David Bourget (Western Ontario)
David Chalmers (ANU, NYU)
Rafael De Clercq
Jack Alan Reynolds
Learn more about PhilPapers
Environmental Ethics 5 (1):63-70 (1983)
In Kant’s philosophy nonrational beings are denied moral standing. I argue that Kant's rational humanism is arbitrary and morally impoverished. In particular I show that Kant moves illegitimately from the first formulation of the categorical imperative (which makes no mention of a moral domain) to the second (which limits moral recognition to rational beings). The move to the second formulation relies on a new and unsupported principle introduced by Kant: rational nature and only rational nature exists as an end in itself.
|Keywords||No keywords specified (fix it)|
|Categories||categorize this paper)|
Setup an account with your affiliations in order to access resources via your University's proxy server
Configure custom proxy (use this if your affiliation does not provide a proxy)
|Through your library|
References found in this work BETA
No references found.
Citations of this work BETA
No citations found.
Similar books and articles
Richard Dean (2006). The Value of Humanity in Kant's Moral Theory. Oxford University Press.
Oliver Sensen (2011). Kant's Conception of Inner Value. European Journal of Philosophy 19 (2):262-280.
Allen W. Wood (1998). Kant on Duties Regarding Nonrational Nature: Allen W. Wood. Aristotelian Society Supplementary Volume 72 (1):189–210.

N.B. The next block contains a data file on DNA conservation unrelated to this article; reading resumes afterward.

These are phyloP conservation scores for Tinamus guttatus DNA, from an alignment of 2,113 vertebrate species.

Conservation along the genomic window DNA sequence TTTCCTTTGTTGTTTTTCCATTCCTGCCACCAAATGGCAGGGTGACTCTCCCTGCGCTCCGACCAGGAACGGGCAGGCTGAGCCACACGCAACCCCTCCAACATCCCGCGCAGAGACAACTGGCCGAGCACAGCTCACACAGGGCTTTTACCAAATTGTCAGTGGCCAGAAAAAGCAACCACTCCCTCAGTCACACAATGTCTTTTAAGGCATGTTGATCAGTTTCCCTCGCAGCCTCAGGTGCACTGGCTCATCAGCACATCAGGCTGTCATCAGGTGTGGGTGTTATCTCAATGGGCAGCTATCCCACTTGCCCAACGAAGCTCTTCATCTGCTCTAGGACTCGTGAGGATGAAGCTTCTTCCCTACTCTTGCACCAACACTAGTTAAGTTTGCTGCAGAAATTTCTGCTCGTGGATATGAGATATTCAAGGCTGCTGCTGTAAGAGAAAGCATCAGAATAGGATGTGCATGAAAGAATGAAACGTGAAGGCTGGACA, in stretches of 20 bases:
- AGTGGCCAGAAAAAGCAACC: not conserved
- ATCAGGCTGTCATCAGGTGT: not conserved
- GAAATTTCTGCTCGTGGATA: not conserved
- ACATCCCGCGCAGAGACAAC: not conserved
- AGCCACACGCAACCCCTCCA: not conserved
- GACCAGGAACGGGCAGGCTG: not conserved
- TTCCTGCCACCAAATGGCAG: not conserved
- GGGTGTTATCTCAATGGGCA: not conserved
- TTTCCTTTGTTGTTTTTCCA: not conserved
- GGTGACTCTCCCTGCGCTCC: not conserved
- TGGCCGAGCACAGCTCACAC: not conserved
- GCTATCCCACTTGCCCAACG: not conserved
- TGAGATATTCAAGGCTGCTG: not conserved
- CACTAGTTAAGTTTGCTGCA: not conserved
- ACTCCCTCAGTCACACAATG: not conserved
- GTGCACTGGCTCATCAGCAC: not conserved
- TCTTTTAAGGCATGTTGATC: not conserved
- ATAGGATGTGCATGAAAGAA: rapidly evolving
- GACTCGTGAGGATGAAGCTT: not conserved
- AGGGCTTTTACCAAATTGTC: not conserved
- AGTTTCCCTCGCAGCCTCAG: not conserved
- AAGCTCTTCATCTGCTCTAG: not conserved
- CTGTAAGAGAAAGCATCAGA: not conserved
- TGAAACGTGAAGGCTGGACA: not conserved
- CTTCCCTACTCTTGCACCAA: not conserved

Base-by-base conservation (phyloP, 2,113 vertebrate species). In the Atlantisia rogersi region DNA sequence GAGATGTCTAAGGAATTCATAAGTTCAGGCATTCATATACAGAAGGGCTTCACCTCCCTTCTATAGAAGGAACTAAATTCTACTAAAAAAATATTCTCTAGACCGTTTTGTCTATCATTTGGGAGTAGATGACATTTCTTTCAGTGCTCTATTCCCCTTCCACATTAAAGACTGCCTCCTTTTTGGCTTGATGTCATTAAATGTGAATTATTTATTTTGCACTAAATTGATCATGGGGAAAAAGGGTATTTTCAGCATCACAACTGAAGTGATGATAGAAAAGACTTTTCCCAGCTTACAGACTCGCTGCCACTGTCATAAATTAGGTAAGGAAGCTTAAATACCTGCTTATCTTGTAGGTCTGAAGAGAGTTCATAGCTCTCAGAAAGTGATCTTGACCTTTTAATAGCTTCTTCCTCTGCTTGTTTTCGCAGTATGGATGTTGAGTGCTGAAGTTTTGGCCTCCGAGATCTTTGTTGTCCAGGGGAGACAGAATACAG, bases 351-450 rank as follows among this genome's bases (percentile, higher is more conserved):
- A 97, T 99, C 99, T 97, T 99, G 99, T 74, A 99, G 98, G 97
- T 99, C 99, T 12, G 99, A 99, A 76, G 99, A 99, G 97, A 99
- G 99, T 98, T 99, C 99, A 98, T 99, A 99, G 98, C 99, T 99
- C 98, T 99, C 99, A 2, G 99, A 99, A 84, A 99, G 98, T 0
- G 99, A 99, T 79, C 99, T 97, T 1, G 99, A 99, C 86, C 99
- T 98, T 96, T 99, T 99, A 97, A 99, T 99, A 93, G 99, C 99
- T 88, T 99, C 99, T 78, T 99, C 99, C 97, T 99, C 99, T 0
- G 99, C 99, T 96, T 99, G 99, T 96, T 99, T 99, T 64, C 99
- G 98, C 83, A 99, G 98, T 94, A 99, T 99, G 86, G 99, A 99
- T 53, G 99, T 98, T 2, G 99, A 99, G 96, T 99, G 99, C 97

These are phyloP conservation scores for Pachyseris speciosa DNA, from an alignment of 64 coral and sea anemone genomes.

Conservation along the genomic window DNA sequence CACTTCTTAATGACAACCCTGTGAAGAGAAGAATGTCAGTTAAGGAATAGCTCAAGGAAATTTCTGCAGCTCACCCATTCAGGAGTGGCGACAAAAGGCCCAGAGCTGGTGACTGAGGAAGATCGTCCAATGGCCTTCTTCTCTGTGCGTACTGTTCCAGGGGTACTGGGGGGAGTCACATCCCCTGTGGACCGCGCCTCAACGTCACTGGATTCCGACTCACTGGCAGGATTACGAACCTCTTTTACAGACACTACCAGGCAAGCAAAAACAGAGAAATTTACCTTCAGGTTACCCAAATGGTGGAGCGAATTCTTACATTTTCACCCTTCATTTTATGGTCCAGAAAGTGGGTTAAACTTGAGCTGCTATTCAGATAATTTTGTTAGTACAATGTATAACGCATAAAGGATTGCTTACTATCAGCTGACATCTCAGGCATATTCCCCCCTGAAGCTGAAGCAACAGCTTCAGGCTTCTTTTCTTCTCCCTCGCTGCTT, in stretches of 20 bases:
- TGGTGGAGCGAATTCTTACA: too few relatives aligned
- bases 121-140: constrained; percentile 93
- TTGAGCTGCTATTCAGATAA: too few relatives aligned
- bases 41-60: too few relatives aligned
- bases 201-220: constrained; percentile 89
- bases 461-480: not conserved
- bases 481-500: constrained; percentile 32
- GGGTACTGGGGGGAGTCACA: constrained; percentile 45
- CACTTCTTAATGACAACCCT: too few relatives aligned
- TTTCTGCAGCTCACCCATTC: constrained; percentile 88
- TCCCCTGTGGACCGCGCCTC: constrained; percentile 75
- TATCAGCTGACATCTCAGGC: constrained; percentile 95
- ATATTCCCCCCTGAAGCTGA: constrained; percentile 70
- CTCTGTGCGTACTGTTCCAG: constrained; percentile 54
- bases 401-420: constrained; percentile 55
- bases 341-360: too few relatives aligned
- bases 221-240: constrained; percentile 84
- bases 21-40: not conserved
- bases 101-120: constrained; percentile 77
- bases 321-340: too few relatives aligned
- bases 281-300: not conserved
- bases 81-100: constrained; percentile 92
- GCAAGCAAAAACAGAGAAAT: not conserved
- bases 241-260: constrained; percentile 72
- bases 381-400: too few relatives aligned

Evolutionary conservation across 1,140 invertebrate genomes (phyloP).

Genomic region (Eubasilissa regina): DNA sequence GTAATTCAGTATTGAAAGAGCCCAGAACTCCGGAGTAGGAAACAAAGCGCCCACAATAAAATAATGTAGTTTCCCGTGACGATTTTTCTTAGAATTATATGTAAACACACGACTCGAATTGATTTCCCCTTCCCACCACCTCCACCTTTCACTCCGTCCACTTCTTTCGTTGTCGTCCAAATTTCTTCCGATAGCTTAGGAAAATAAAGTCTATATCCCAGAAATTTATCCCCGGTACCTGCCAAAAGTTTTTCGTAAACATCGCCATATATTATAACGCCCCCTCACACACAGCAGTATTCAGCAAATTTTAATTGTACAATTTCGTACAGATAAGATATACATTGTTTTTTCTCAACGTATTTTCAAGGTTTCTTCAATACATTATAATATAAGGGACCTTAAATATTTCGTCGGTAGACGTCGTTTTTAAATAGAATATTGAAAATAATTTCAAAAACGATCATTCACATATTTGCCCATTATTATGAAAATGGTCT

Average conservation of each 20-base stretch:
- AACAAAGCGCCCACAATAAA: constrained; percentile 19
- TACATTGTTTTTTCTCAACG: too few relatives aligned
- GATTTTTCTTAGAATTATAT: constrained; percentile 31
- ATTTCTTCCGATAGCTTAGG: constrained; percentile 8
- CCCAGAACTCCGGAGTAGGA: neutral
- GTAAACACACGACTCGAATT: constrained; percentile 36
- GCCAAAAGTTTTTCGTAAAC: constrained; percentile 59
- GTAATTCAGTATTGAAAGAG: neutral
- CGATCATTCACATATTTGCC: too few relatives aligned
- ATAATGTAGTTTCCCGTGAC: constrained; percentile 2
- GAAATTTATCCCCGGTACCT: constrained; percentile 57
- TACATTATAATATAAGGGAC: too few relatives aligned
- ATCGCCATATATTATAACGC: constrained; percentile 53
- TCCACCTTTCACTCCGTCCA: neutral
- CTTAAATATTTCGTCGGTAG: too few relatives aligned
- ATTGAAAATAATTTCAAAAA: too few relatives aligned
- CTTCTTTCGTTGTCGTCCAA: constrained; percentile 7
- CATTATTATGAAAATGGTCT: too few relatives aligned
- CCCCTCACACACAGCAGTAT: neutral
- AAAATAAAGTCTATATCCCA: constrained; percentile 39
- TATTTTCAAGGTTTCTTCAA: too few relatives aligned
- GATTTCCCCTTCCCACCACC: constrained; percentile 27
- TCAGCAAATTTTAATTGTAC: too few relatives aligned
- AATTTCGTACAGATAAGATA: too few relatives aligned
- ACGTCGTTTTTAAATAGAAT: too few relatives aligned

Allen Wood (1998). Kant on Duties Regarding Nonrational Nature. Aristotelian Society Supplementary Volume 72:189 - 228.
Kenneth R. Westphal (2011). ‘Kant’s [Moral] Constructivism and Rational Justification’. In Pihlström & Williams Baiasu (ed.), Politics and Metaphysics in Kant. Wales University Press.
Nicholas Rescher (2000). Kant and the Reach of Reason: Studies in Kant's Theory of Rational Systematization. Cambridge University Press.
Robert Johnson (2009). The Moral Law as Causal Law. In Jens Timmermann (ed.), Kant's Groundwork of the Metaphysics of Morals: A Critical Guide. Cambridge University Press.
Joshua Glasgow (2007). Kant's Conception of Humanity. Journal of the History of Philosophy 45 (2):291-308.
Paul Guyer (2000). Kant on Freedom, Law, and Happiness. Cambridge University Press.
Allen W. Wood (1999). Kant's Ethical Thought. Cambridge University Press.
Added to index2009-01-28
Total downloads13 ( #122,640 of 1,102,917 )
Recent downloads (6 months)6 ( #46,874 of 1,102,917 )
How can I increase my downloads?